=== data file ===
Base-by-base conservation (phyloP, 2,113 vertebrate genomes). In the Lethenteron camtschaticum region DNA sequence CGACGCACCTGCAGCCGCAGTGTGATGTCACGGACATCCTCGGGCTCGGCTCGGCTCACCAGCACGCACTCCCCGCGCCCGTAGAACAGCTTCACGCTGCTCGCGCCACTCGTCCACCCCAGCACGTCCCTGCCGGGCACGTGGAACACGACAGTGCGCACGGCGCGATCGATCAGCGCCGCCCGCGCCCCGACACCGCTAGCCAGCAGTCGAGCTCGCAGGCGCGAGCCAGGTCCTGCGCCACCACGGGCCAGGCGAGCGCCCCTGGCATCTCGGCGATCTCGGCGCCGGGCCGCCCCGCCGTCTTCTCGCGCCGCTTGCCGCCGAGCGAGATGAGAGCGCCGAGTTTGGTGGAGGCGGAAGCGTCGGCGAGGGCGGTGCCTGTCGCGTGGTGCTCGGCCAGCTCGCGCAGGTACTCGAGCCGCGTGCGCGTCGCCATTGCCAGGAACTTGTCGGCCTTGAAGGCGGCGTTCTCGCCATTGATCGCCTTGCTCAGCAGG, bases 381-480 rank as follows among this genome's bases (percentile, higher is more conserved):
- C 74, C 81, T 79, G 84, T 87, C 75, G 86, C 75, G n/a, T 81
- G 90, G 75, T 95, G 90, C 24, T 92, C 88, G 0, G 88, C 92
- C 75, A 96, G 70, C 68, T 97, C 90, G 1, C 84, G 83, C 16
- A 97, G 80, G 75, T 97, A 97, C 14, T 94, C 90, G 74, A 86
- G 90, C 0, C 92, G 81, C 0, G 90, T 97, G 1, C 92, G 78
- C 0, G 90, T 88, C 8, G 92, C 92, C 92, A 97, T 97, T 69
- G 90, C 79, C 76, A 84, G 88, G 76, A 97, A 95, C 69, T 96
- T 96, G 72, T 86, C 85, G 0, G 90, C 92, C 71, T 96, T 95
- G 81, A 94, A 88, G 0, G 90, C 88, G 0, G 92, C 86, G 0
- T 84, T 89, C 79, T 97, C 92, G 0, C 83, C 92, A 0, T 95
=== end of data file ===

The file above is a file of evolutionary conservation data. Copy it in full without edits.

Base-by-base conservation (phyloP, 2,113 vertebrate genomes). In the Lethenteron camtschaticum region DNA sequence CGACGCACCTGCAGCCGCAGTGTGATGTCACGGACATCCTCGGGCTCGGCTCGGCTCACCAGCACGCACTCCCCGCGCCCGTAGAACAGCTTCACGCTGCTCGCGCCACTCGTCCACCCCAGCACGTCCCTGCCGGGCACGTGGAACACGACAGTGCGCACGGCGCGATCGATCAGCGCCGCCCGCGCCCCGACACCGCTAGCCAGCAGTCGAGCTCGCAGGCGCGAGCCAGGTCCTGCGCCACCACGGGCCAGGCGAGCGCCCCTGGCATCTCGGCGATCTCGGCGCCGGGCCGCCCCGCCGTCTTCTCGCGCCGCTTGCCGCCGAGCGAGATGAGAGCGCCGAGTTTGGTGGAGGCGGAAGCGTCGGCGAGGGCGGTGCCTGTCGCGTGGTGCTCGGCCAGCTCGCGCAGGTACTCGAGCCGCGTGCGCGTCGCCATTGCCAGGAACTTGTCGGCCTTGAAGGCGGCGTTCTCGCCATTGATCGCCTTGCTCAGCAGG, bases 381-480 rank as follows among this genome's bases (percentile, higher is more conserved):
- C 74, C 81, T 79, G 84, T 87, C 75, G 86, C 75, G n/a, T 81
- G 90, G 75, T 95, G 90, C 24, T 92, C 88, G 0, G 88, C 92
- C 75, A 96, G 70, C 68, T 97, C 90, G 1, C 84, G 83, C 16
- A 97, G 80, G 75, T 97, A 97, C 14, T 94, C 90, G 74, A 86
- G 90, C 0, C 92, G 81, C 0, G 90, T 97, G 1, C 92, G 78
- C 0, G 90, T 88, C 8, G 92, C 92, C 92, A 97, T 97, T 69
- G 90, C 79, C 76, A 84, G 88, G 76, A 97, A 95, C 69, T 96
- T 96, G 72, T 86, C 85, G 0, G 90, C 92, C 71, T 96, T 95
- G 81, A 94, A 88, G 0, G 90, C 88, G 0, G 92, C 86, G 0
- T 84, T 89, C 79, T 97, C 92, G 0, C 83, C 92, A 0, T 95